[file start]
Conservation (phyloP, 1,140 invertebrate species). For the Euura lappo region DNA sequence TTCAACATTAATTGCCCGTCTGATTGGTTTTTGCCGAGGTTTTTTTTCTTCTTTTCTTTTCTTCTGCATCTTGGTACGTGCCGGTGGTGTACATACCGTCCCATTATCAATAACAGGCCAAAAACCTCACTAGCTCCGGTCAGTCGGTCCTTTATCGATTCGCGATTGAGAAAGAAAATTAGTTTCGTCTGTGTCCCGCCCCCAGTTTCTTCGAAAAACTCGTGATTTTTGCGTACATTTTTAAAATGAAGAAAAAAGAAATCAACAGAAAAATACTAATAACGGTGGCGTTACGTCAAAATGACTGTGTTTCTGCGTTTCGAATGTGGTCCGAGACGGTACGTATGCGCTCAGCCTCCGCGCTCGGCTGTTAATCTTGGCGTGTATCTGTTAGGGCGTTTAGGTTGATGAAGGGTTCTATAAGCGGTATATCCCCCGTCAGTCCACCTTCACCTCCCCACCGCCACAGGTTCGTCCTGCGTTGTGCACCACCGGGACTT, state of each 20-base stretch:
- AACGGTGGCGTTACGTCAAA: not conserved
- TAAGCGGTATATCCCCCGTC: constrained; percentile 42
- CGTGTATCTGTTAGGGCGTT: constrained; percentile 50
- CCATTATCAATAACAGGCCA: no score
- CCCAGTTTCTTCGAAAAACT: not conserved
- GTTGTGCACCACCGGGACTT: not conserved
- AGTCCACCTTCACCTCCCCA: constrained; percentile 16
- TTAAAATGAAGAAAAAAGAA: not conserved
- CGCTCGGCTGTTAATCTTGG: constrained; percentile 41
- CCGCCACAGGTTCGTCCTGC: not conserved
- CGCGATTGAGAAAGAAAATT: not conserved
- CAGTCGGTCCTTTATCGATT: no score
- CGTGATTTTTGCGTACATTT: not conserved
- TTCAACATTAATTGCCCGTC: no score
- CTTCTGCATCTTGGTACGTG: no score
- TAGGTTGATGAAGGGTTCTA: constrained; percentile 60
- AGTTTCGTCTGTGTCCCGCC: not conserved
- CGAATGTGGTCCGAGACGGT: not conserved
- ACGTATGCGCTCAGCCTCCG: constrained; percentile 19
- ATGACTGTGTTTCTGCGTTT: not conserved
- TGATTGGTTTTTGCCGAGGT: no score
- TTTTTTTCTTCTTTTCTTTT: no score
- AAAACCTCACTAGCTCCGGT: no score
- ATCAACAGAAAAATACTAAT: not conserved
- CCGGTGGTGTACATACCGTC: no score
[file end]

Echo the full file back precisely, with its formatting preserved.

Conservation (phyloP, 1,140 invertebrate species). For the Euura lappo region DNA sequence TTCAACATTAATTGCCCGTCTGATTGGTTTTTGCCGAGGTTTTTTTTCTTCTTTTCTTTTCTTCTGCATCTTGGTACGTGCCGGTGGTGTACATACCGTCCCATTATCAATAACAGGCCAAAAACCTCACTAGCTCCGGTCAGTCGGTCCTTTATCGATTCGCGATTGAGAAAGAAAATTAGTTTCGTCTGTGTCCCGCCCCCAGTTTCTTCGAAAAACTCGTGATTTTTGCGTACATTTTTAAAATGAAGAAAAAAGAAATCAACAGAAAAATACTAATAACGGTGGCGTTACGTCAAAATGACTGTGTTTCTGCGTTTCGAATGTGGTCCGAGACGGTACGTATGCGCTCAGCCTCCGCGCTCGGCTGTTAATCTTGGCGTGTATCTGTTAGGGCGTTTAGGTTGATGAAGGGTTCTATAAGCGGTATATCCCCCGTCAGTCCACCTTCACCTCCCCACCGCCACAGGTTCGTCCTGCGTTGTGCACCACCGGGACTT, state of each 20-base stretch:
- AACGGTGGCGTTACGTCAAA: not conserved
- TAAGCGGTATATCCCCCGTC: constrained; percentile 42
- CGTGTATCTGTTAGGGCGTT: constrained; percentile 50
- CCATTATCAATAACAGGCCA: no score
- CCCAGTTTCTTCGAAAAACT: not conserved
- GTTGTGCACCACCGGGACTT: not conserved
- AGTCCACCTTCACCTCCCCA: constrained; percentile 16
- TTAAAATGAAGAAAAAAGAA: not conserved
- CGCTCGGCTGTTAATCTTGG: constrained; percentile 41
- CCGCCACAGGTTCGTCCTGC: not conserved
- CGCGATTGAGAAAGAAAATT: not conserved
- CAGTCGGTCCTTTATCGATT: no score
- CGTGATTTTTGCGTACATTT: not conserved
- TTCAACATTAATTGCCCGTC: no score
- CTTCTGCATCTTGGTACGTG: no score
- TAGGTTGATGAAGGGTTCTA: constrained; percentile 60
- AGTTTCGTCTGTGTCCCGCC: not conserved
- CGAATGTGGTCCGAGACGGT: not conserved
- ACGTATGCGCTCAGCCTCCG: constrained; percentile 19
- ATGACTGTGTTTCTGCGTTT: not conserved
- TGATTGGTTTTTGCCGAGGT: no score
- TTTTTTTCTTCTTTTCTTTT: no score
- AAAACCTCACTAGCTCCGGT: no score
- ATCAACAGAAAAATACTAAT: not conserved
- CCGGTGGTGTACATACCGTC: no score